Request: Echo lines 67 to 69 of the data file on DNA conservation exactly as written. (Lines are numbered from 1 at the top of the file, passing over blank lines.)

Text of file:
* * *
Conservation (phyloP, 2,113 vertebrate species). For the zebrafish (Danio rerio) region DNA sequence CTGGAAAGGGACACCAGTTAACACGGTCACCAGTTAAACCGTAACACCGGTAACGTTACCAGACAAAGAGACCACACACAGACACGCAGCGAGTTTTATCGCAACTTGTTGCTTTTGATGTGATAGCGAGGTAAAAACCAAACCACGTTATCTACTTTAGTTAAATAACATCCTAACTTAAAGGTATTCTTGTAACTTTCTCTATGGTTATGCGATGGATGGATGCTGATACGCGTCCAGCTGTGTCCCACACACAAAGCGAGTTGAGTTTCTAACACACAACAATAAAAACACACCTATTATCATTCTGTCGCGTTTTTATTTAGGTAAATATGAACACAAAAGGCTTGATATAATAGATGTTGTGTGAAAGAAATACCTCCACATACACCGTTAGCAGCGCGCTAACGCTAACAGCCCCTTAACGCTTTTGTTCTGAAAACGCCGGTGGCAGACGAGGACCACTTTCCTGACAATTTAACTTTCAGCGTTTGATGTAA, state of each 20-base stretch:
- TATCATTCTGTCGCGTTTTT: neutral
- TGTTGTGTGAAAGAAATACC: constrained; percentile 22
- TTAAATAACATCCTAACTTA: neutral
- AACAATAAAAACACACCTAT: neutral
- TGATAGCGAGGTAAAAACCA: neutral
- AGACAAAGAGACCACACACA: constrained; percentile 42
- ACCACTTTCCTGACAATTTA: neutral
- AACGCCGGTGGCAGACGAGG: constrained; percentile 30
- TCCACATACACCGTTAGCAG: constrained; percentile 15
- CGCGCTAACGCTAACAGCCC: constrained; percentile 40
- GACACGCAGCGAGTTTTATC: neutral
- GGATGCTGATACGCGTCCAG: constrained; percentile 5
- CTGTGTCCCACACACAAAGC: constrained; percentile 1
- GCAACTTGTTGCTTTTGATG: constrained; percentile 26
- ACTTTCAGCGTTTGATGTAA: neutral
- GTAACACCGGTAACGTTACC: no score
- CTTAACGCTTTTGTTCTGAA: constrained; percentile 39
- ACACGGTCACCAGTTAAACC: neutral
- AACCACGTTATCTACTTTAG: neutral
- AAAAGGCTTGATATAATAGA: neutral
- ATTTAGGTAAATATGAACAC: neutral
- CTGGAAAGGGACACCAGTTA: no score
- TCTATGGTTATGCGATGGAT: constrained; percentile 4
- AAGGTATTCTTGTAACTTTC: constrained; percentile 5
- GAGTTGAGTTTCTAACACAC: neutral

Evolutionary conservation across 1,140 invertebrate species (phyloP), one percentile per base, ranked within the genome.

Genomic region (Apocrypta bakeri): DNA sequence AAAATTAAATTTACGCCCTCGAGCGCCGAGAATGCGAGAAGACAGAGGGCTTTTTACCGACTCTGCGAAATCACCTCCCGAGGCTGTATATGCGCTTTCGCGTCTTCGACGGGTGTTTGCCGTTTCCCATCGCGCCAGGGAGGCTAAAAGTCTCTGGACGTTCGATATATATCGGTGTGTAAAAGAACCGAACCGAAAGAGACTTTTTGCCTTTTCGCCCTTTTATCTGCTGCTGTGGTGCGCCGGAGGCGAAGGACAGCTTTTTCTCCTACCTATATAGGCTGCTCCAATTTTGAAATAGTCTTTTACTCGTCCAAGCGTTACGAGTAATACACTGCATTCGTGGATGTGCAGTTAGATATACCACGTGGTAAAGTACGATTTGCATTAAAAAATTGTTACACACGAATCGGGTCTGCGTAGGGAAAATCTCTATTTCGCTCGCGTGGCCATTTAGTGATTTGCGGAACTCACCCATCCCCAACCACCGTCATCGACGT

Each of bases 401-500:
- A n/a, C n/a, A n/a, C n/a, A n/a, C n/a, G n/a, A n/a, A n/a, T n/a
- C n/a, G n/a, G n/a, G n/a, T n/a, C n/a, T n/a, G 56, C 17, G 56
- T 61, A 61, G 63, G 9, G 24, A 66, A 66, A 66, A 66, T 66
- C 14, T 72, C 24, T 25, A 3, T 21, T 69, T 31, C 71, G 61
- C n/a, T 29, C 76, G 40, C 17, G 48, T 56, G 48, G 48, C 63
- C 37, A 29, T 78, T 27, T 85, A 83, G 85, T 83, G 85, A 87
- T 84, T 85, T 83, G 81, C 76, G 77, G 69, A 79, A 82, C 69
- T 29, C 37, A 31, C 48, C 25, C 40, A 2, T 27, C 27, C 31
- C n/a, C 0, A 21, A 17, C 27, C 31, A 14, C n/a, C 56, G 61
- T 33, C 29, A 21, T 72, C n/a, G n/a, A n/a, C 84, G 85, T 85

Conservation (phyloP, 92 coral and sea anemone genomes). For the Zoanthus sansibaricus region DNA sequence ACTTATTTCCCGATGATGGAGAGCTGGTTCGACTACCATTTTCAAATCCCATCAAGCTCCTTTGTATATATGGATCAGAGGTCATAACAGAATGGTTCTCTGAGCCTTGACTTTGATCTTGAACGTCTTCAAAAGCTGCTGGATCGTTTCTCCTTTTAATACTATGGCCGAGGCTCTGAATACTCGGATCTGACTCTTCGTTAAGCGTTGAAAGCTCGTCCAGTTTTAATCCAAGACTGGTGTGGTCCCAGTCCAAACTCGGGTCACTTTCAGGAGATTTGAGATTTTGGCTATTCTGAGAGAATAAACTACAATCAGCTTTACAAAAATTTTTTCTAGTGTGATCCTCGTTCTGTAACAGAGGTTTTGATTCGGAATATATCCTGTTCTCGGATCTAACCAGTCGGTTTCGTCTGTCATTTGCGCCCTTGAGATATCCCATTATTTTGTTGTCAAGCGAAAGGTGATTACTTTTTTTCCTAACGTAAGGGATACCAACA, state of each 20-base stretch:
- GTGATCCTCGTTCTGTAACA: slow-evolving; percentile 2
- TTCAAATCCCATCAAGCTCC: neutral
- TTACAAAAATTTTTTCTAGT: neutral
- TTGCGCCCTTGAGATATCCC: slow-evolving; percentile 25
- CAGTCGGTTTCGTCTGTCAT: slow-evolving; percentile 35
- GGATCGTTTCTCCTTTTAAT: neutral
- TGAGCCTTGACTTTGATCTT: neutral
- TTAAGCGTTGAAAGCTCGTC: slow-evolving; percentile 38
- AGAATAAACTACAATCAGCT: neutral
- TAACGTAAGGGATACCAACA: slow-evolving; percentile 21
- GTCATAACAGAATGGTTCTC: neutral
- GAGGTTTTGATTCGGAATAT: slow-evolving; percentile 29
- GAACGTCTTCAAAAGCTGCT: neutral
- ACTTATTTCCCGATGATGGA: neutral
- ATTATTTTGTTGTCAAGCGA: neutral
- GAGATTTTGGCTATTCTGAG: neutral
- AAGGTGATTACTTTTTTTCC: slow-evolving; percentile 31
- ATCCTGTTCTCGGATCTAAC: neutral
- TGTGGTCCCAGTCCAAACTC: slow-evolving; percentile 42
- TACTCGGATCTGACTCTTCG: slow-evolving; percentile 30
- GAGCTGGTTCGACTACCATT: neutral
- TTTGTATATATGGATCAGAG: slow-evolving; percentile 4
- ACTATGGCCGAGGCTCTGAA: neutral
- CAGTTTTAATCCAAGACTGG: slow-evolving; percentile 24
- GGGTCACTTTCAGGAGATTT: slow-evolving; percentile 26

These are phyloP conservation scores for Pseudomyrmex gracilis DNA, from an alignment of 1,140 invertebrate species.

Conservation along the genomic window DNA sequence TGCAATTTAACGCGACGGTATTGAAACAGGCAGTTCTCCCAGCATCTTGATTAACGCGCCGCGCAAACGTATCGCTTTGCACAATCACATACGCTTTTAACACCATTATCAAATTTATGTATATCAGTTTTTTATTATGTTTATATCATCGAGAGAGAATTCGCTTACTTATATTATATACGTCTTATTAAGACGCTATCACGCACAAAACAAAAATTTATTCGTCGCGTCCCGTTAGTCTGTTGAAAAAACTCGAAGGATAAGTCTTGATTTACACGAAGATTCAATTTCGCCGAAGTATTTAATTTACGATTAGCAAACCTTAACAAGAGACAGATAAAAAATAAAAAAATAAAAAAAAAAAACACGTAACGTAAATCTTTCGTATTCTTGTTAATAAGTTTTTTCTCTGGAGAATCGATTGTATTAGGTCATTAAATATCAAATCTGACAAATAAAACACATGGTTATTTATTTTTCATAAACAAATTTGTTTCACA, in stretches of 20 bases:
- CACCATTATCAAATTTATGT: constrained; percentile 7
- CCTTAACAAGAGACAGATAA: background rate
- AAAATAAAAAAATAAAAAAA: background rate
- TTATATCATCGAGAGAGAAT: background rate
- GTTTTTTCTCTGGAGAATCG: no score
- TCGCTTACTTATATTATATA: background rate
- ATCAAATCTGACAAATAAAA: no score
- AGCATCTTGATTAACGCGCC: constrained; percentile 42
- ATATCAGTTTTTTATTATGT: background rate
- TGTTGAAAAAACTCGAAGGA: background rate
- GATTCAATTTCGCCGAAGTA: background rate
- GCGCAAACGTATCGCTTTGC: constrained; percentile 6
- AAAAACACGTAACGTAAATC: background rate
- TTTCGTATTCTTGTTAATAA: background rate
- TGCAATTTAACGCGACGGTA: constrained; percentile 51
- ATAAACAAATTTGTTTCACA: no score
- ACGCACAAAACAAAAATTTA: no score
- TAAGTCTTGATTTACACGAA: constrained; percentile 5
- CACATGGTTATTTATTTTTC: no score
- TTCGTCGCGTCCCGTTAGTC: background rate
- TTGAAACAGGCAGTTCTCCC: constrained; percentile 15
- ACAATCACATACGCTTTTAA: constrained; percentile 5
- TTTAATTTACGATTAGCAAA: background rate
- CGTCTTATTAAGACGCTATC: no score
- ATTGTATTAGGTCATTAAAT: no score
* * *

Conservation along the genomic window DNA sequence TGCAATTTAACGCGACGGTATTGAAACAGGCAGTTCTCCCAGCATCTTGATTAACGCGCCGCGCAAACGTATCGCTTTGCACAATCACATACGCTTTTAACACCATTATCAAATTTATGTATATCAGTTTTTTATTATGTTTATATCATCGAGAGAGAATTCGCTTACTTATATTATATACGTCTTATTAAGACGCTATCACGCACAAAACAAAAATTTATTCGTCGCGTCCCGTTAGTCTGTTGAAAAAACTCGAAGGATAAGTCTTGATTTACACGAAGATTCAATTTCGCCGAAGTATTTAATTTACGATTAGCAAACCTTAACAAGAGACAGATAAAAAATAAAAAAATAAAAAAAAAAAACACGTAACGTAAATCTTTCGTATTCTTGTTAATAAGTTTTTTCTCTGGAGAATCGATTGTATTAGGTCATTAAATATCAAATCTGACAAATAAAACACATGGTTATTTATTTTTCATAAACAAATTTGTTTCACA, in stretches of 20 bases:
- CACCATTATCAAATTTATGT: constrained; percentile 7
- CCTTAACAAGAGACAGATAA: background rate